UPDATED 21:43 EDT / JULY 09 2024


US announces $1.6B to fund research in advanced chip packaging technologies

The U.S. Department of Commerce today announced the launch of a new federal funding competition that aims to spur the research and development of more advanced computer chip packaging technologies.

The Biden administration has earmarked $1.6 billion in funding, in the latest attempt by the White House to revitalize the U.S. semiconductor industry.

In an announcement, the Commerce Department said the money will come via the 2022 Chips and Science Act, and will be used to fund grants in five research areas. The funds will also help to finance the development of prototype technologies, said Commerce Undersecretary for Standards and Technology Laurie E. Locascio.

Packaging refers to the process of encasing semiconductors and connecting them to devices, and is an essential subset of the chipmaking industry. But the U.S. is something of a laggard in the sector, accounting for just 3% of the world’s chip packaging capacity. The vast majority of this work is done in Asian countries such as Taiwan and South Korea.

The U.S. government wants to change this so as to reduce its reliance on foreign suppliers. It has already given incentives to companies including Intel Corp., SK Hynix Inc., Amkor Technology Inc. and Samsung Electronics Co. Ltd., in order to entice them to build chip packaging plants in the U.S.

Bloomberg reported that the funding will inspire companies to innovate in areas such as creating more rapid data transfer technologies and more efficient heat management. Additionally, the funds will also go toward R&D in areas such as high-performance computing and low-powered semiconductor systems for artificial intelligence models.

“Our research and development efforts in advanced packaging will heavily focus on high-demand applications like high-performance computing and low-power electronics, both needed to enable leadership in AI,” Locascio said.

She said the announcement is just the latest example of the Biden administration’s commitment to investing in cutting edge R&D that is critical to creating quality jobs in the U.S. The government intends to help the U.S. regain its status as “a leader in advanced semiconductor manufacturing,” she added.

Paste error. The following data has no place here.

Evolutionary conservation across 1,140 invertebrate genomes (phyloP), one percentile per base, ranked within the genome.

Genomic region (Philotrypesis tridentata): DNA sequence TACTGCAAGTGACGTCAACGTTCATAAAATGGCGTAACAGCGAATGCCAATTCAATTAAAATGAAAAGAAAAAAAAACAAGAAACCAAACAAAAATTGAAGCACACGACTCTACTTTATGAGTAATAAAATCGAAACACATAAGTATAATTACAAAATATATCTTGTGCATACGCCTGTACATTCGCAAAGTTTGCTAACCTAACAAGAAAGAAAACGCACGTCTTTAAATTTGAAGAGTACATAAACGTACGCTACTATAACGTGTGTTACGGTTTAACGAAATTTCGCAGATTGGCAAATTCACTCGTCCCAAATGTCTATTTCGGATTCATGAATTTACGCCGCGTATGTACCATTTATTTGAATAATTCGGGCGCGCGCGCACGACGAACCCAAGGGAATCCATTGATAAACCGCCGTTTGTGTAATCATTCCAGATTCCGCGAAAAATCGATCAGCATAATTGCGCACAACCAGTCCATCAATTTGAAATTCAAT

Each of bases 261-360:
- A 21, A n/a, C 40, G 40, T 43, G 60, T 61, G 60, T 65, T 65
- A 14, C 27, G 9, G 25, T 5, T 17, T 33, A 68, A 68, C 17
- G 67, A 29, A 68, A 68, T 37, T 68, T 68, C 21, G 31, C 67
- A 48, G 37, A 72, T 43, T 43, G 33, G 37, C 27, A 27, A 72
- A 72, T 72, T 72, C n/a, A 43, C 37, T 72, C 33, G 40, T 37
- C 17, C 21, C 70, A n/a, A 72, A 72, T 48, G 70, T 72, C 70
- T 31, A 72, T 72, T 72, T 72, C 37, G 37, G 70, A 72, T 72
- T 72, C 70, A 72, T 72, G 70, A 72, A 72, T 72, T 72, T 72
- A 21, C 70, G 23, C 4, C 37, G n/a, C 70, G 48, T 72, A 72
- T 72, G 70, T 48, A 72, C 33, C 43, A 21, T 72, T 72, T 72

“Within a decade, through R&D funded by CHIPS for America, we will create a domestic packaging industry where advanced node chips manufactured in the U.S. and abroad can be packaged within the United States and where innovative designs and architectures are enabled through leading-edge packaging capabilities,” she said.

Today’s announcement is the largest funding opportunity to arise from an $11 billion fund set aside by the CHIPS Act. That legislation also set aside $39 billion worth of grants, plus $75 billion in loans and loan guarantees, and 25% tax credits, to tempt semiconductor manufacturers to build new facilities on U.S. soil, after decades of production shifting to Asia.

A good deal of those funds have already been doled out to chipmakers. In April, the Commerce Department agreed to an award package worth $6.6 billion in grants, and up to $5 billion in loans, plus potential tax credits, for Taiwan Semiconductor Manufacturing Co., to fund the construction of a new chip packaging facility in Arizona. All told, the administration has committed to providing more than $27 billion in funding to TSMC.

Intel Corp. has also received a huge chunk of CHIPS Act money to support the development of a new chip plant at its Ocotillo campus in Chandler, Arizona, while Samsung received a package worth $6.4 billion for its proposed plant in Taylor Texas. Others, such as GlobalFoundries Inc., have also received billions of dollars in grants and loans.

Holger Mueller of Constellation Research Inc. told SiliconANGLE that the Biden administration realizes it’s not enough to just build chip factories if it wants to lead the world in semiconductors. “It also needs to support the adjacent needs of the industry, such as packaging, R&D and shipping,” the analyst said. “But it remains to be seen if the U.S. can actually produce competitively-priced chips. Europe tried a similar thing in the past and largely failed, and back then there was no palpable threat from China. This time there is.”

The federal funding program announced today will help to advanced R&D in five categories relating to chip packaging, including equipment and tools, power delivery and heat management, connector technology, electronic design automation and chiplets, which are modular components of computer chips. The Commerce Department hopes to make multiple awards of up to $150 million in each category.

Image: theCUBE Research/DALL-E 3

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